The other day Cindy and I drove out to Ithaca to take down my show at the Museum of the Earth. It hung for three and a half months (a very nice run). Usually such an event is significantly less exciting than initially hanging it. But this was a different experience entirely, which I will describe momentarily.
I need to take a moment to express my great thanks to the Museum and its staff for giving me the opportunity to display my work on their walls. I would especially like to thank Mr. Warren D. Allmon, Director of the Museum, for fostering the links between art and science; to Ms Cathy Blackburn, Exhibition Director, for carving out a beautiful space to show the work at its best; and to Ms Elizabeth Brando, Associate Director, for her oversight and general assistance. Thanks also to the rest of the staff as well, all of whom were always friendly and generous in their assistance.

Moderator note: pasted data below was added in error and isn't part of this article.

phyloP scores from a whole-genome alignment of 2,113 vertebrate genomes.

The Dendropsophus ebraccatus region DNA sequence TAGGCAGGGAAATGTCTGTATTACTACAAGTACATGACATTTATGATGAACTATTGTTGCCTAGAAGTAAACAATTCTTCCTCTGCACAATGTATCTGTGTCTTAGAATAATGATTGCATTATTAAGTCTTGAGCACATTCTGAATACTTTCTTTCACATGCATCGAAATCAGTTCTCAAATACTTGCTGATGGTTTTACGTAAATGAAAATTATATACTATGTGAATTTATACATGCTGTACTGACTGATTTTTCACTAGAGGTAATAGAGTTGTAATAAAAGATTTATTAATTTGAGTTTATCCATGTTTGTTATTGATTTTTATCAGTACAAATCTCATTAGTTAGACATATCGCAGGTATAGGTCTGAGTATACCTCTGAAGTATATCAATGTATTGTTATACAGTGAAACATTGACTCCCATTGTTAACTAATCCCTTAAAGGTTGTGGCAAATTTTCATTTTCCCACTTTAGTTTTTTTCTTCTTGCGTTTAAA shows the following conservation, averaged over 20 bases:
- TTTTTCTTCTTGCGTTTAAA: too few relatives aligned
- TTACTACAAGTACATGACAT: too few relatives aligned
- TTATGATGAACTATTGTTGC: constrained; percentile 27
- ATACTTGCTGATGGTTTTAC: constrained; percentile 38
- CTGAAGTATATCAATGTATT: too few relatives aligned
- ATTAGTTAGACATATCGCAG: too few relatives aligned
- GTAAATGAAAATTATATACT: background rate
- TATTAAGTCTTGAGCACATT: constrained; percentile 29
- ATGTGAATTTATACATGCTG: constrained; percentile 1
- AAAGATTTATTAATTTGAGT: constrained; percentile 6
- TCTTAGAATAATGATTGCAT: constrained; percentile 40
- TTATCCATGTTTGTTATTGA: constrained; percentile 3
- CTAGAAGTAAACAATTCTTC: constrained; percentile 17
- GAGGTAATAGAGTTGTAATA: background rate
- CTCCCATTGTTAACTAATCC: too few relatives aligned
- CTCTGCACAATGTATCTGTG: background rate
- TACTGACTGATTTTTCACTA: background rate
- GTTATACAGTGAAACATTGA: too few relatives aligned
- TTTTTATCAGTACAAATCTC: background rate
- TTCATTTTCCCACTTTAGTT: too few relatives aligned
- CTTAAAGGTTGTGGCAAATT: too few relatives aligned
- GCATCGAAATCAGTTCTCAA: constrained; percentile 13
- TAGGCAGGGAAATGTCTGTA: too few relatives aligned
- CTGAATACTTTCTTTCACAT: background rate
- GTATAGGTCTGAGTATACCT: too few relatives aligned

I had great motive to pack up the show quickly and efficiently. I had earlier had conversation with Greg Dietl, Director of Collections, about shooting some pieces from the collection in the time remaining in the day. And what a collection it is – a world class and world respected collection with one of the most comprehensive Paleozoic Invertebrate collections in the United States.
The images displayed here are just the first few I’ve been able to process, with many, many more waiting in the wings. The fossils I had access to are individually breathtaking on so many different levels. I could struggle along from here attempting to describe the excitement I felt as I explored these seemingly “otherworldly creatures” with my camera. But I’m not that good a writer. And I don’t want to get in the way of the images. I’ll let them speak for themselves. (One more thanks to Greg, Judith, and David for their directions and assistance.)
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